Former chain of pain clinics charges millions of patients for unnecessary tests

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Patients feel the pressure
Interviews with 17 former patients revealed common observations at Lags medical clinics, such as crowded waiting rooms and an assembly line environment. Many said they felt pressure to consent to injections and other procedures or risk having their opioid supply cut off.

Audrey Audelo Ramirez said she had been concerned for years that the care she received at a Lags medical clinic in Fresno was poor. Over the past two years, she said, sometimes there were so many patients waiting that the line wrapped around the building.

Ramirez, 52, suffers from trigeminal neuralgia, a rare nerve condition that sends shocks of pain to the face so severe it’s known as “suicide disease.” Over the years, Lags Medical had taken over prescribing almost all of his medications. This included not only the opioids and gabapentin she relies on to endure excruciating pain, but also drugs to treat depression, anxiety and sleep issues.

Ramirez said she often felt pressured into getting procedures she didn’t want. “They were just pushing injections, injections, injections,” she said. She said staff members performed painful punch biopsies on her, which led to an additional diagnosis of small fiber neuropathy, a nerve disorder that can cause shooting pain.

She was among many patients who said they needed to have the recommended procedures if they wanted to continue receiving prescriptions for their painkillers. “If you refuse any treatment that they say they’re going to give you, you’re considered non-compliant and they stop your meds,” Ramirez said.

She said she eventually agreed to a facial injection, which she said was given without adequate sedation. “It was awful, awful,” she said. Yet, she says, she kept going to the office because there weren’t many other options in her town.

Lagattuta, through his attorney, declined a request from KHN to answer questions about the care provided at his clinics, citing the state’s investigation. “Since there is an active investigation, Dr. Lagattuta cannot comment on it until it is complete,” attorney Matthew Brinegar wrote in an email. Lagattuta’s license remains in good standing, and he testified in his deposition in the Fresno lawsuit that he still sees patients in California.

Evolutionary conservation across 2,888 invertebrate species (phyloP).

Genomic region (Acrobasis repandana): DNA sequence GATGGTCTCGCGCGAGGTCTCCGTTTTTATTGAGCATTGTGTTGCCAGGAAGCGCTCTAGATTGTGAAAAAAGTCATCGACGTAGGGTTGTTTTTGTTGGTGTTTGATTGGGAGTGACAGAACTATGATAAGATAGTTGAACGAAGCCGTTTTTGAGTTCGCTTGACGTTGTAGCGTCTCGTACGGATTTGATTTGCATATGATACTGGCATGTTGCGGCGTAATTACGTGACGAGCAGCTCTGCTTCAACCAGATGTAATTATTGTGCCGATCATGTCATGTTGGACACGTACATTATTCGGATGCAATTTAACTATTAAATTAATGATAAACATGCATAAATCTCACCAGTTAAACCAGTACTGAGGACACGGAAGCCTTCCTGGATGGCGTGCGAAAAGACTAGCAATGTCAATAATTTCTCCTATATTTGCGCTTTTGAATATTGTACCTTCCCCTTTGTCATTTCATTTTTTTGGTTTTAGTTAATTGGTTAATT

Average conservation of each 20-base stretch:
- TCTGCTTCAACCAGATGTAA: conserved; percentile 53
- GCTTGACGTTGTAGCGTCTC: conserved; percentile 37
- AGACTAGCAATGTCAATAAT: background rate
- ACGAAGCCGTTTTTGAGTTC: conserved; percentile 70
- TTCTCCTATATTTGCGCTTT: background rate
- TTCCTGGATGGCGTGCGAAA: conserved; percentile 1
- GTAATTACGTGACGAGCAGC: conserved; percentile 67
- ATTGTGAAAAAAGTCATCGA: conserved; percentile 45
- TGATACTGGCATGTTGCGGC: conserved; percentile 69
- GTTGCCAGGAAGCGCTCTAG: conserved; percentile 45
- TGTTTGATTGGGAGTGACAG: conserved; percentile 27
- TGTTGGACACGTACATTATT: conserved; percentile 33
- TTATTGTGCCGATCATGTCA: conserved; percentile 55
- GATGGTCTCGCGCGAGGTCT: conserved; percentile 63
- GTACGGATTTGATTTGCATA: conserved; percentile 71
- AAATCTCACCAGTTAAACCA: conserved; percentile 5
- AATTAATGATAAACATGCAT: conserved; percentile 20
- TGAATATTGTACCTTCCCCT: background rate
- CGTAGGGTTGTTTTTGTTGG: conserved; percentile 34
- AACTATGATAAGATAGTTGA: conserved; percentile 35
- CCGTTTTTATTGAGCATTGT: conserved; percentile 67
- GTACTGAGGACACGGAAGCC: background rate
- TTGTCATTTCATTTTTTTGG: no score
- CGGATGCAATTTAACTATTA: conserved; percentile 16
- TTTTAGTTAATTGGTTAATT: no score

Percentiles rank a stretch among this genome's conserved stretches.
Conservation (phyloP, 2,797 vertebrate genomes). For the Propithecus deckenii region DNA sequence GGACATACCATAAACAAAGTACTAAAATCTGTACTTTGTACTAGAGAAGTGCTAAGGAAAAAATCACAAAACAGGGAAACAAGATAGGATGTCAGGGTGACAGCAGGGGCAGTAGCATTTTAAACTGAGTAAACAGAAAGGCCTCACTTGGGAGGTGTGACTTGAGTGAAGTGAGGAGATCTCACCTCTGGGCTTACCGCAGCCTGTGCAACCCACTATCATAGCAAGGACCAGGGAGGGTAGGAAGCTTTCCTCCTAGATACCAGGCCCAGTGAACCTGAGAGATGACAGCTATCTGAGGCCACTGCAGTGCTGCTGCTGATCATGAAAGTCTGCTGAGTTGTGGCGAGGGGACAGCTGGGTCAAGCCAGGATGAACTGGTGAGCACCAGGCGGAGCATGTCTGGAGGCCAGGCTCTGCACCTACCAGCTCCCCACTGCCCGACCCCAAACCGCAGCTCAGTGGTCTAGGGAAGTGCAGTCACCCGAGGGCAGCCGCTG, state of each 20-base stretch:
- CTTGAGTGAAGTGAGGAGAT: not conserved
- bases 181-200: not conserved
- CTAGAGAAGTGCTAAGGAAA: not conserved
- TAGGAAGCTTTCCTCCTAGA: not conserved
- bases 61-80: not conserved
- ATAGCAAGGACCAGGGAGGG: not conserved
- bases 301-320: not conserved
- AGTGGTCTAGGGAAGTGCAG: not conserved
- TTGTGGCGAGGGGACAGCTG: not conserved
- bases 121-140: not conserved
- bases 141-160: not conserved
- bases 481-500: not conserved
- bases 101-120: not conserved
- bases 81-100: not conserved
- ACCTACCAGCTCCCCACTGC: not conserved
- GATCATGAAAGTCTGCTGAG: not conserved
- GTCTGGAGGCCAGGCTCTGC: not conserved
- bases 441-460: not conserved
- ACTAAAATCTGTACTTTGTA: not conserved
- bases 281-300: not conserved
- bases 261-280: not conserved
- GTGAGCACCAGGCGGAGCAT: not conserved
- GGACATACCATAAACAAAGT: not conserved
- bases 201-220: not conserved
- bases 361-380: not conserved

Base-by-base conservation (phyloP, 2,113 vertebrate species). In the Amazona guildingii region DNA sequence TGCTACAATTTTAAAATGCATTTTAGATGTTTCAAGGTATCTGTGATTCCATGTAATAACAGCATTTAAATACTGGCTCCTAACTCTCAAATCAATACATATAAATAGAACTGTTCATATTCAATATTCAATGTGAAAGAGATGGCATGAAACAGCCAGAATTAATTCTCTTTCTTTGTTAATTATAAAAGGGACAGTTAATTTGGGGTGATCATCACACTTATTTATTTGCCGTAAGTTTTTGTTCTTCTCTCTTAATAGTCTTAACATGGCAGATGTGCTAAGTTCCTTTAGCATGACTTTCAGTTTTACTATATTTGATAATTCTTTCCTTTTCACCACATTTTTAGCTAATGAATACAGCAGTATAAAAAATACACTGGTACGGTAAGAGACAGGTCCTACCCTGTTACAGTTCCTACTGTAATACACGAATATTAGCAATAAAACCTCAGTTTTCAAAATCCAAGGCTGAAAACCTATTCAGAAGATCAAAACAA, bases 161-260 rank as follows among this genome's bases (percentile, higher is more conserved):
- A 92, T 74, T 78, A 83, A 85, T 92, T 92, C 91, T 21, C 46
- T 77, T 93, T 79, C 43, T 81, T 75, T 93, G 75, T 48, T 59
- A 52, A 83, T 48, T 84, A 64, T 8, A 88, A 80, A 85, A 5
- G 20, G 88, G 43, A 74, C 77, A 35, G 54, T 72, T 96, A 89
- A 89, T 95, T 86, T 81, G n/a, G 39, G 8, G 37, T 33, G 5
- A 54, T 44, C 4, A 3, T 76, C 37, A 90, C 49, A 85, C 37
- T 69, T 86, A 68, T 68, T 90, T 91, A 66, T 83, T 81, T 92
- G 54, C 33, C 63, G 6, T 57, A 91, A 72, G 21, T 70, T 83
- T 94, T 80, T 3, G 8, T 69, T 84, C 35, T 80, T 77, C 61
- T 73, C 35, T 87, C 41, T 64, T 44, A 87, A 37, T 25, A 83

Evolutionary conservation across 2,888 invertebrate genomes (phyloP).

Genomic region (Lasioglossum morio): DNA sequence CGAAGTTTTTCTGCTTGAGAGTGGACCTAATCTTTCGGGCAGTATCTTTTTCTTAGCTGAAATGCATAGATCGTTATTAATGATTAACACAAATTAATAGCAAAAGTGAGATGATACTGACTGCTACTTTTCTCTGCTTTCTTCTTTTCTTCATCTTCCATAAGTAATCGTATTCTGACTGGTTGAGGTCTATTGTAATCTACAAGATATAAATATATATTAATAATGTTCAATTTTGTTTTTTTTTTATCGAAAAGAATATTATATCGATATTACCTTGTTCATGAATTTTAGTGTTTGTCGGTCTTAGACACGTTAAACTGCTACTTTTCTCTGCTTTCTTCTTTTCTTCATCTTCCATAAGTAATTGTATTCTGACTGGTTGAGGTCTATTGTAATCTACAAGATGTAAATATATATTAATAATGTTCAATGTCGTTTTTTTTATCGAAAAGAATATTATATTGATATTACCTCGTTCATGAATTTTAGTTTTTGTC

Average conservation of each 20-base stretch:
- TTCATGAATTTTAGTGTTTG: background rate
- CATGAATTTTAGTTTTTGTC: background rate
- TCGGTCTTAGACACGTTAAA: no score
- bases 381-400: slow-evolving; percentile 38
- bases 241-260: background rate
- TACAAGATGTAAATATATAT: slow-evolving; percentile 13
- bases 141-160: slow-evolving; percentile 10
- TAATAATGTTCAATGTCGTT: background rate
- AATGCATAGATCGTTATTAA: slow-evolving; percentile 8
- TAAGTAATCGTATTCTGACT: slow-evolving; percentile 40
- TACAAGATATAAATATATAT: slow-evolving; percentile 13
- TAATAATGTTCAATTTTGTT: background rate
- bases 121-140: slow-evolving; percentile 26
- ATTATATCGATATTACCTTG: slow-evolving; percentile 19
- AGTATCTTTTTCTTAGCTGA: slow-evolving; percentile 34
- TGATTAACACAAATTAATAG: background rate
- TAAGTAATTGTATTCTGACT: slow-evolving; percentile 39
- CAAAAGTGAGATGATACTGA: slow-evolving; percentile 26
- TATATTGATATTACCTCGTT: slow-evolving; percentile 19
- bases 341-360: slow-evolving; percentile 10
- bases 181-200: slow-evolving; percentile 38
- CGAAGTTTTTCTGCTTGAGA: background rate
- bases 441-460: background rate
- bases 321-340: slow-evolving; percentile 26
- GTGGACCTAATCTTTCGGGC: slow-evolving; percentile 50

Experts interviewed by KHN noted that medical procedures such as injections can play a legitimate role in overall pain management. But they also spoke in general terms about the emergence of a troubling pattern in pain clinics across the United States involving the overuse of procedures. In the 1990s and early 2000s, problematic pain clinics hooked patients on opioids and then demanded money to continue the prescriptions, said Dr. Theodore Parran, who is a professor of medicine at the Case Western Reserve University and has served as an expert witness in federal pain clinic investigations.

“What has replaced them are struggling pain clinics that hook patients on drugs and accept insurance, but abuse procedures that pay very well,” he said. For patients, he added, the consequences are not benign.

“I mean they are painful,” he said. “You put needles in people.”

Stick it to customers
Before moving to California in 1998, Dr. Francis Lagattuta lived in Illinois and worked as a team doctor for the Chicago Bulls during their 1995-96 championship season. In the west, he opened a clinic in Santa Maria, a predominantly Latino town along California’s central coast known for its strawberry fields, vineyards and barbecue. From 2015 to 2020, the chain grew from a few clinics in Santa Barbara County to dozens across California, mostly in rural areas, as well as remote locations in Washington, Delaware and La Florida.

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